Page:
Smart testing strategies for catalysts
Using statistical design and mathematical models to maximize chance of success
Designing experiments is something every researcher does on a daily basis, by carefully considering not only objectives but also experiments carried out previously. Applying statistical and mathematical models to interpret the results is also common practice. But, designing the experiments themselves with statistical models is a rarity.
The benefit of statistical design-of-experiments (DoE) is the acceleration of discoveries by selecting the most appropriate tests, in many cases reducing the number of tests required, and zooming in on the best multi-dimensional space of variables much quicker. In some cases, it can make pursuing a line of research feasible when traditional methods would have entailed a prohibitively large program.
DoE in the research cycle
The picture illustrates how statistical design-of-experimentation contributes to the cycle of research. Clearly, it’s application will impact the way of working. Rather than planning the next experiment on the basis of the results of the previous one, experiments are designed with available knowledge of possible outcomes. By asking questions about the relationship between parameters and performance indicators, and by considering the “feasible” parameter space upfront, key information for process design is incorporated.
Why DoE is not used and Why it still matters so much
A key factor why statistical design of experiments is being used less than one would expect is a lack of knowledge of key statistical and mathematical concepts needed by the people directly involved in developing a new catalyst or new catalytic process. And yet, catalysis is necessarily a multi-parameter challenge – one which every researcher will recognize – making the potential benefits of a systematic DoE approach very tangible.
From our own experience, we have seen many examples where statistical methods were applied successfully. Even more relevant – we have seen examples in which the problem at hand would probably not have been solved without such a strategy.
A customer example
Consider the direct oxidation of propane to acrylic acid using a four-component mixed metal oxide catalyst as an example in Fig 1.
This project was brought to us by a client that had already spent several months, unsuccessfully, trying to reproduce the state-of-the-art performance. In this study, we started by attempting to synthesize a number of catalysts based on information in a number of patents. Not surprisingly, performance was underwhelming (the two areas highlighted in orange in Fig.1).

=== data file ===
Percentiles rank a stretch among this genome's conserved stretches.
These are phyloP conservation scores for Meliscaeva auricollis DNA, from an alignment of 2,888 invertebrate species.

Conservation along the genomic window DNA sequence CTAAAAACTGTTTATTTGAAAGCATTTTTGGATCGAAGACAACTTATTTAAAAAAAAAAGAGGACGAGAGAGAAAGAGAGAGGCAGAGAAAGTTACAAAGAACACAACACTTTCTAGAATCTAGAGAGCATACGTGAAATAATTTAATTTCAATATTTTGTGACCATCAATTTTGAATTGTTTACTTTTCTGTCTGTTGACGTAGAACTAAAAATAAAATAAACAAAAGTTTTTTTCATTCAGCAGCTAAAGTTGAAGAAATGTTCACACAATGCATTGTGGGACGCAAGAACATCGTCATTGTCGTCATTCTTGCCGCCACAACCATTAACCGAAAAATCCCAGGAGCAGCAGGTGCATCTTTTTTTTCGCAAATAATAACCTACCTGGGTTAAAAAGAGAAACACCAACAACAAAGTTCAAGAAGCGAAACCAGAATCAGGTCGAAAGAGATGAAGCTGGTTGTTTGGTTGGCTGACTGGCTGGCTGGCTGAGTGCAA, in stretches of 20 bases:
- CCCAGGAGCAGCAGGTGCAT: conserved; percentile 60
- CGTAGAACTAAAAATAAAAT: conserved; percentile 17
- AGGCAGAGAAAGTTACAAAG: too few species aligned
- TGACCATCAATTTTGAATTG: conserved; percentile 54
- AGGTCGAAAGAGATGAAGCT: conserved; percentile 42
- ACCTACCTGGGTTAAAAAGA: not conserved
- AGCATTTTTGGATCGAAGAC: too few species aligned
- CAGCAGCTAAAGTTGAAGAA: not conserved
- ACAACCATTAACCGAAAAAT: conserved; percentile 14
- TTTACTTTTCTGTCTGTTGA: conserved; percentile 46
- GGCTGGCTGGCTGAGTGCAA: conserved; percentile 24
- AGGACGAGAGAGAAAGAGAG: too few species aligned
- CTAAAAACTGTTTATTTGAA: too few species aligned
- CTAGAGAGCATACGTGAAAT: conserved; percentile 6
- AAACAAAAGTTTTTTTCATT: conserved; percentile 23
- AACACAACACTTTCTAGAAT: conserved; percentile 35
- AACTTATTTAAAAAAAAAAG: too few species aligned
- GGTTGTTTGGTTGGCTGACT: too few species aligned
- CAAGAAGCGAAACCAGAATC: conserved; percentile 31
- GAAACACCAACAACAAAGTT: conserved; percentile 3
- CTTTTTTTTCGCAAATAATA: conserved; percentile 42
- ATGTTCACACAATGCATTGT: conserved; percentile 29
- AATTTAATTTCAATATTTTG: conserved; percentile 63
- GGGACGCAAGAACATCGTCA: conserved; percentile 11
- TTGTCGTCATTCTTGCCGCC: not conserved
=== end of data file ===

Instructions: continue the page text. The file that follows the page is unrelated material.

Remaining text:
Figure 2: Fractional conversion of propane, and fractional selectivity towards the desired product acrylic acid. Although obvious to the expert – the impact of pretreatment parameters is large, difficult to capture in a single parameter and needs to be dealt with systematically.
It was only after digging deeper in available literature that we identified a large number of parameters in catalyst pretreatment which had a larger than usual impact. A two-tier strategy was applied, in which first all possible parameters associated with pretreatment were tested for significance.
In a second stage, the parameters found significant (in this case, mostly parameters related to drying/calcination rates and temperatures), were optimized further. The result obtained was equivalent to the reference performance (the area highlighted in green in Fig.1).
The right DoE saved over 50% of time and effort
This finding had a huge impact on the design used for the subsequent screening for novel catalyst materials. Rather than focusing “just” on catalyst composition, a lot of attention was spent on catalyst pretreatment during the entire program. The very large set of potentially important parameters was reduced to a top 5 of most significant parameters. These most significant parameters were optimized in a subsequent experimental campaign.
The overall process took less than Save & Exit a month, which is a significant gain compared to multiple months of trial-and-error experimentation in a more traditional method. Statistics and mathematics were key enablers for this accelerated approach.
Scheme 2 shows how this approach significantly reduced the number of experiments to be executed, and saved over 50% of time and effort.
When considering these strategies, it is important to realize each project is unique – the specific research objectives and the complexity of the underlying chemistry determine what is the best strategy. In short, there are no magic bullets: discussion of objectives and results is key to design the right program, and to adjust this design as the amount of data available increases. However, the methodology as such is generally applicable, and can be adapted to fit the needs of your project.